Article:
The Root of the Problem What missing teeth mean in bioarchaeology

Main Article Content

Laura Cirillo
Eric Bartelink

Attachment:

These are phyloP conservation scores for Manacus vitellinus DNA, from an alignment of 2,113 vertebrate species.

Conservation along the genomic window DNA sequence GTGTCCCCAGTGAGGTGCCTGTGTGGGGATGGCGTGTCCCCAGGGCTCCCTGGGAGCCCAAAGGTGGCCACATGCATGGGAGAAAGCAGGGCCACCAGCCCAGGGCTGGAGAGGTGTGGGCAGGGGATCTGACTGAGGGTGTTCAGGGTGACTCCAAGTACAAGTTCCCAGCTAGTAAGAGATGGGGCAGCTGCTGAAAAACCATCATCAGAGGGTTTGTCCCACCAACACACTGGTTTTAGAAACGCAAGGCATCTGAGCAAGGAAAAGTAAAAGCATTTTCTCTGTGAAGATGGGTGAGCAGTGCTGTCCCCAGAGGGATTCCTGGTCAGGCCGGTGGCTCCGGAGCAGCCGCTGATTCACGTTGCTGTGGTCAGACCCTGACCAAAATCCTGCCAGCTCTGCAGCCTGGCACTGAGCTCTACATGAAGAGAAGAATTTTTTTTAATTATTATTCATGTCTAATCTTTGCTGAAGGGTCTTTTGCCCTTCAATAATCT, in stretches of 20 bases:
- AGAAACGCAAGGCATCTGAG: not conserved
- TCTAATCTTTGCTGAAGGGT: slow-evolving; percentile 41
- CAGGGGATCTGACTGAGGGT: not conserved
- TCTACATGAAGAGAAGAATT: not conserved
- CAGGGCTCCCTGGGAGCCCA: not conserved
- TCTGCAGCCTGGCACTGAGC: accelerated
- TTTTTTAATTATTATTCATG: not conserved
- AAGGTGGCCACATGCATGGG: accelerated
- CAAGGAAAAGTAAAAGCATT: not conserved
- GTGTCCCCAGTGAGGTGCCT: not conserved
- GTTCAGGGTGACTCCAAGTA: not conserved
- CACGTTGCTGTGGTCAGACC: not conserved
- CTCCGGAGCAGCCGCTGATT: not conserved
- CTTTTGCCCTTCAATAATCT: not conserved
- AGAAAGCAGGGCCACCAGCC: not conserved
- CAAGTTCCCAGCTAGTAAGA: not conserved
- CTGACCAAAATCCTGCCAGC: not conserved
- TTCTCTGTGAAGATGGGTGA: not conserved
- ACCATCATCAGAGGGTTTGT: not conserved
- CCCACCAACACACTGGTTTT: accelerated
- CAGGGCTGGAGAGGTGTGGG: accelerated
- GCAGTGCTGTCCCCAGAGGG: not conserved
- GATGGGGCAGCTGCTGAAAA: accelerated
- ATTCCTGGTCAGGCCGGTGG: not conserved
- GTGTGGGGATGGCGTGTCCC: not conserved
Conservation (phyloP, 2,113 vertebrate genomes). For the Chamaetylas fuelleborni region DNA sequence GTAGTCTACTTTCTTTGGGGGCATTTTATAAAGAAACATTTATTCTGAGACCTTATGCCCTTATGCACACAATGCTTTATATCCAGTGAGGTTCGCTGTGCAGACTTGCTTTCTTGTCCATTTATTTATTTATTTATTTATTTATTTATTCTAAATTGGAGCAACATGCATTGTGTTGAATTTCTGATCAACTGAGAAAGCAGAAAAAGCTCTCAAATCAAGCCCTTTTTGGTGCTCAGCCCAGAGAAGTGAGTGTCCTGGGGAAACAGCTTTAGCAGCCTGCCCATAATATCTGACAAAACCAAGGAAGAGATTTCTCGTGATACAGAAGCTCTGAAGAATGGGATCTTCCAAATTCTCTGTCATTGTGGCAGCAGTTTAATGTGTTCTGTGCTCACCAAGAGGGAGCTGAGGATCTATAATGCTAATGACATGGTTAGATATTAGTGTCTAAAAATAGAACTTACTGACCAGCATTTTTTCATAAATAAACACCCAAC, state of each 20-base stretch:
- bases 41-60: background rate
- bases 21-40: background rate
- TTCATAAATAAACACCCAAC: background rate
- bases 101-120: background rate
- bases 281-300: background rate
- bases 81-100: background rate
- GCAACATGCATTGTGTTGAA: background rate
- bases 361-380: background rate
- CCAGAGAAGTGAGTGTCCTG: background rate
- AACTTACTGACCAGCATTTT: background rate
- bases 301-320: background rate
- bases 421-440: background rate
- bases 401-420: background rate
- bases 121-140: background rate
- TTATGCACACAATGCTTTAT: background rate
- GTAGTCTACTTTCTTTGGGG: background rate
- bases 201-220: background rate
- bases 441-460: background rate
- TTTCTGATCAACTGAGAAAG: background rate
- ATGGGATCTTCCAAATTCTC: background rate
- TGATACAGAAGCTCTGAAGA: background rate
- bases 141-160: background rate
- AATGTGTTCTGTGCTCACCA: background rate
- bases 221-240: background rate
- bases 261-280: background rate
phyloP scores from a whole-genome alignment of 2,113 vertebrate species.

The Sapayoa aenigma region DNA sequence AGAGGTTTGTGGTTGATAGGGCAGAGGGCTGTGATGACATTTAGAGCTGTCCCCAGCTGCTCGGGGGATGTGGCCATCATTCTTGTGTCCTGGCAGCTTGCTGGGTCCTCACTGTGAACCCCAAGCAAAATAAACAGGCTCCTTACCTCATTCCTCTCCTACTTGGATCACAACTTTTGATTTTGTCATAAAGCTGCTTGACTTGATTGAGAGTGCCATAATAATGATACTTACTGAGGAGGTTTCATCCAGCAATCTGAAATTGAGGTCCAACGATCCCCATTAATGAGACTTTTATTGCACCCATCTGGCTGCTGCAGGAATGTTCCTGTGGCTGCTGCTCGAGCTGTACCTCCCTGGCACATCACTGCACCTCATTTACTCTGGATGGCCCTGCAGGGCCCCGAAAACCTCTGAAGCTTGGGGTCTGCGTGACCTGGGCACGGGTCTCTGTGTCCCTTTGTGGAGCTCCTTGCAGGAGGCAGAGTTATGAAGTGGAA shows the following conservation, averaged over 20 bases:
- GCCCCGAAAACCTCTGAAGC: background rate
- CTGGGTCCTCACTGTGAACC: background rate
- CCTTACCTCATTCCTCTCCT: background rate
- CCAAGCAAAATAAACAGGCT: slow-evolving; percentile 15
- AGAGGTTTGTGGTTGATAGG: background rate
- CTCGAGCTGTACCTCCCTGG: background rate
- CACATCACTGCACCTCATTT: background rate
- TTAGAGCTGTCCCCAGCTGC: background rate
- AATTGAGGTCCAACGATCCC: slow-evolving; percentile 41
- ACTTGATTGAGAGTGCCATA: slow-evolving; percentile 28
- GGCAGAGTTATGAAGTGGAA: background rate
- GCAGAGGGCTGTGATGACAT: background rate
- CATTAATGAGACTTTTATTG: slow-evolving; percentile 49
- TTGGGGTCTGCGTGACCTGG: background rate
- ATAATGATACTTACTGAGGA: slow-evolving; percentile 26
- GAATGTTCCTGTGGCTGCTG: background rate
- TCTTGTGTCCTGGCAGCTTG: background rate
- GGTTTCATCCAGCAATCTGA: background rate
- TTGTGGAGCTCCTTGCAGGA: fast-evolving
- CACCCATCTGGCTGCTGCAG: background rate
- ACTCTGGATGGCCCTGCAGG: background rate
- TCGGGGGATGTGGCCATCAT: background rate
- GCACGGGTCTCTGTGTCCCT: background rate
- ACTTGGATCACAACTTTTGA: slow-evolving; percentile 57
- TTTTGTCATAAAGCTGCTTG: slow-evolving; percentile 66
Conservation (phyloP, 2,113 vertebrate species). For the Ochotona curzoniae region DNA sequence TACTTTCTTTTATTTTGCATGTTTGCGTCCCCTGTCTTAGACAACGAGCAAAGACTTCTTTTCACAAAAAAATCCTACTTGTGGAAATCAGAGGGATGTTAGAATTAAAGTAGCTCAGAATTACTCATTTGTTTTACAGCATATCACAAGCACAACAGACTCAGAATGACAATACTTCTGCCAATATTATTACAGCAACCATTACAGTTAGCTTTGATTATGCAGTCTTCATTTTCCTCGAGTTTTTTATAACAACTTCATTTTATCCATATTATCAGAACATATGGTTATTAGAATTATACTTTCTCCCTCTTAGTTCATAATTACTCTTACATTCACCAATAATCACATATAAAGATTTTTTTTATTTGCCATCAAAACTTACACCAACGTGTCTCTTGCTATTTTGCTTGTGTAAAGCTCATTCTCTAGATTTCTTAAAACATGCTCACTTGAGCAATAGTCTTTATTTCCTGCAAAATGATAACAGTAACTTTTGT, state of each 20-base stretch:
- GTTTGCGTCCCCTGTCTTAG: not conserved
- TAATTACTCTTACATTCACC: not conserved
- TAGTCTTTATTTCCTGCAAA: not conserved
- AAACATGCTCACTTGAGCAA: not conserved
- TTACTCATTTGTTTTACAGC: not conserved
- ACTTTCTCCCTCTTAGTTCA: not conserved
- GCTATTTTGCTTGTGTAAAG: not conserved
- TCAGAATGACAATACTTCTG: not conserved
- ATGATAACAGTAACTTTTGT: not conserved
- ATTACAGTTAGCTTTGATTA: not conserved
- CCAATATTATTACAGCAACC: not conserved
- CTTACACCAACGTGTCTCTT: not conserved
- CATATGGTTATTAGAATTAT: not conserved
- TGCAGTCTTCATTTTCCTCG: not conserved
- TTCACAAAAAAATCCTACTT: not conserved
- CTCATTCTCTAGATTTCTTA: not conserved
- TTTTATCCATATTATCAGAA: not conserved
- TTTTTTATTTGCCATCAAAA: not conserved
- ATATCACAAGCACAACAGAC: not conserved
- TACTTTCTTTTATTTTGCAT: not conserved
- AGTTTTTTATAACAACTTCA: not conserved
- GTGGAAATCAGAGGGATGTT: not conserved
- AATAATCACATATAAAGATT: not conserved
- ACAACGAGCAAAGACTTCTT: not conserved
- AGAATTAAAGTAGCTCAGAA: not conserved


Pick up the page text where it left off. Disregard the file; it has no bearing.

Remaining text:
Previous bioarchaeological analysis of postmortem tooth loss (PMTL) has failed to recognize the potential influence of diseased dental tissue on tooth retention after death. Because tooth loss from a traditional taphonomy prospective is treated simply as missing data, demographic studies are potentially influenced by underestimations of disease prevalence. To investigate the association of tooth loss and dental disease, tissue health data was collected on a sample of teeth from 771 individuals. By analyzing the health of the bone and dental tissues immediately surrounding empty alveolar sockets suggestive of PMTL, trends in the presence of diseased tissue and retention of a tooth emerged. When compared to teeth retained after death, PMTL sockets were 15.3% less likely to retain neighboring teeth and 21.5% less likely to have neighboring teeth that showed no signs of carious lesions or abscesses. The results suggest that the traditional explanation of susceptibility to damage because of the exposure and morphology of single-rooted, anterior teeth does not sufficiently explain the causes of PMTL. Rather, it would be more accurate to consider PMTL as an advanced symptom of dental disease when interpreting missing teeth in the bioarchaeological record.